At first Bobbie found it quite hard to be as nice to him as she wanted to be, for fear he should think her priggish. But that soon wore off, and both she and Phyllis were, as he observed, jolly good sorts. Mother sat with him when his sisters were out. And the words, "he's not a coward," made Peter determined not to make any fuss about the pain in his foot, though it was rather bad, especially at night.
Praise helps people very much, sometimes.
There were visitors, too. Mrs. Perks came up to ask how he was, and so did the Station Master, and several of the village people. But the time went slowly, slowly.
"I do wish there was something to read," said Peter. "I've read all our books fifty times over."
"I'll go to the Doctor's," said Phyllis; "he's sure to have some."
"Only about how to be ill, and about people's nasty insides, I expect," said Peter.
"Perks has a whole heap of magazines that came out of trains when people are tired of them," said Bobbie. "I'll run down and ask him."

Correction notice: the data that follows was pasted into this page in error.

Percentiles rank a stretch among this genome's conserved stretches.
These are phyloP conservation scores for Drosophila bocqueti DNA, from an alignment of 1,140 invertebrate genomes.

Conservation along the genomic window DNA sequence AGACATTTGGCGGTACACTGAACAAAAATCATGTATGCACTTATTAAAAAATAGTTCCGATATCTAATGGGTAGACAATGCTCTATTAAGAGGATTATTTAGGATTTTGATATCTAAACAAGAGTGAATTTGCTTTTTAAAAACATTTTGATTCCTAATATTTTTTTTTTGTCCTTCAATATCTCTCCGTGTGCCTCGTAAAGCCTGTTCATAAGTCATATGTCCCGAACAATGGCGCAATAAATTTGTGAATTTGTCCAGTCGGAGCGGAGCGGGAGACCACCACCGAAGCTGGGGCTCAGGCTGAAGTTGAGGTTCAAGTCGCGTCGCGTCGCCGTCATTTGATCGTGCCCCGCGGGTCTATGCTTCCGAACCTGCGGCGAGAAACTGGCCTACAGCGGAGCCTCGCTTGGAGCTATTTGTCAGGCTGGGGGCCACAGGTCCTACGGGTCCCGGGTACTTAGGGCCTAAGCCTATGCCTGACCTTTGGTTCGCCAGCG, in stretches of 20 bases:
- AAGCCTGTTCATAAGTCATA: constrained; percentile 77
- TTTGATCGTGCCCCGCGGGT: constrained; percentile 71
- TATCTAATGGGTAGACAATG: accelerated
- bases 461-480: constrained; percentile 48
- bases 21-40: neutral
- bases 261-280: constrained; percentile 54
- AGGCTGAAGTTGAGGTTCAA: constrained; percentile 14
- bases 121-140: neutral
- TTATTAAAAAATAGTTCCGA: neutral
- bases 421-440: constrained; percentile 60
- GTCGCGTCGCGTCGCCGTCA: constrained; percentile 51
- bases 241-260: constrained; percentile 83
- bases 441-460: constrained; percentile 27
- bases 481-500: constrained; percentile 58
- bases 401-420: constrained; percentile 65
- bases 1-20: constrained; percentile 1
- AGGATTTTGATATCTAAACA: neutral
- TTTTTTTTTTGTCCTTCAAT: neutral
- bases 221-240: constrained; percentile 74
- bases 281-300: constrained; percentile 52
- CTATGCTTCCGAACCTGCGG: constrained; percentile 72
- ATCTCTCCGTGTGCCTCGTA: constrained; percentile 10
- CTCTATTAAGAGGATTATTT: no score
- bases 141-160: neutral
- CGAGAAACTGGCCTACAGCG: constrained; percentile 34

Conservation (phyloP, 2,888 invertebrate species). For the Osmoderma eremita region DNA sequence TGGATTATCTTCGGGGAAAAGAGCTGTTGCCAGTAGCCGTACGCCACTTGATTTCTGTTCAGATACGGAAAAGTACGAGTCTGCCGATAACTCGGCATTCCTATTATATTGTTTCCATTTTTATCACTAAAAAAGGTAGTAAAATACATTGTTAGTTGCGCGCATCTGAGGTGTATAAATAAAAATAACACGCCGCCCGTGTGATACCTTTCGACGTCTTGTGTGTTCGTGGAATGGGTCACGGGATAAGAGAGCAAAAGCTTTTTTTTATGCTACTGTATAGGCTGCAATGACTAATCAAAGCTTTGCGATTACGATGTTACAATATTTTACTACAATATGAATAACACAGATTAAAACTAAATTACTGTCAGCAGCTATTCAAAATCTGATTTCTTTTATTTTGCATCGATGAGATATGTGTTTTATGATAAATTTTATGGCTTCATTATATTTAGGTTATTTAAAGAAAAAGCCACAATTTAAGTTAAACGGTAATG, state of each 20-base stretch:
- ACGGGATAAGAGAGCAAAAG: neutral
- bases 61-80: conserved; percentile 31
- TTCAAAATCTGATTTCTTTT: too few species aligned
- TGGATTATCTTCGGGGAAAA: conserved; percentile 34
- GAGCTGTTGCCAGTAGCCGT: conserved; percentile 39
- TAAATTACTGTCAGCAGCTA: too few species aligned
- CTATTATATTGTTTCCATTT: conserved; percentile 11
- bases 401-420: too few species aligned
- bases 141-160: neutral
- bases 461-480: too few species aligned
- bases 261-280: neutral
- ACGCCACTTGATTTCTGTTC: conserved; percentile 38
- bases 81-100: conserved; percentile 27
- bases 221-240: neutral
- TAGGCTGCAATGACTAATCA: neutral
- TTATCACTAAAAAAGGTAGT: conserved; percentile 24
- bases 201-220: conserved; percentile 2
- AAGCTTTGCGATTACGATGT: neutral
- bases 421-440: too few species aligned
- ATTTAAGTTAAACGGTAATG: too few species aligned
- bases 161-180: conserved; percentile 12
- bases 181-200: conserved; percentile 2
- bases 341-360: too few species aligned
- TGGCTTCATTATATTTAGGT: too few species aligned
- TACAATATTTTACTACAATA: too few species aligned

So the girls went their two ways.
Bobbie found Perks busy cleaning lamps.
"And how's the young gent?" said he.
"Better, thanks," said Bobbie, "but he's most frightfully bored. I came to ask if you'd got any magazines you could lend him."
"There, now," said Perks, regretfully, rubbing his ear with a black and oily lump of cotton waste, "why didn't I think of that, now? I was trying to think of something as 'ud amuse him only this morning, and I couldn't think of anything better than a guinea-pig. And a young chap I know's going to fetch that over for him this tea-time."
"How lovely! A real live guinea-pig! He will be pleased. But he'd like the magazines as well."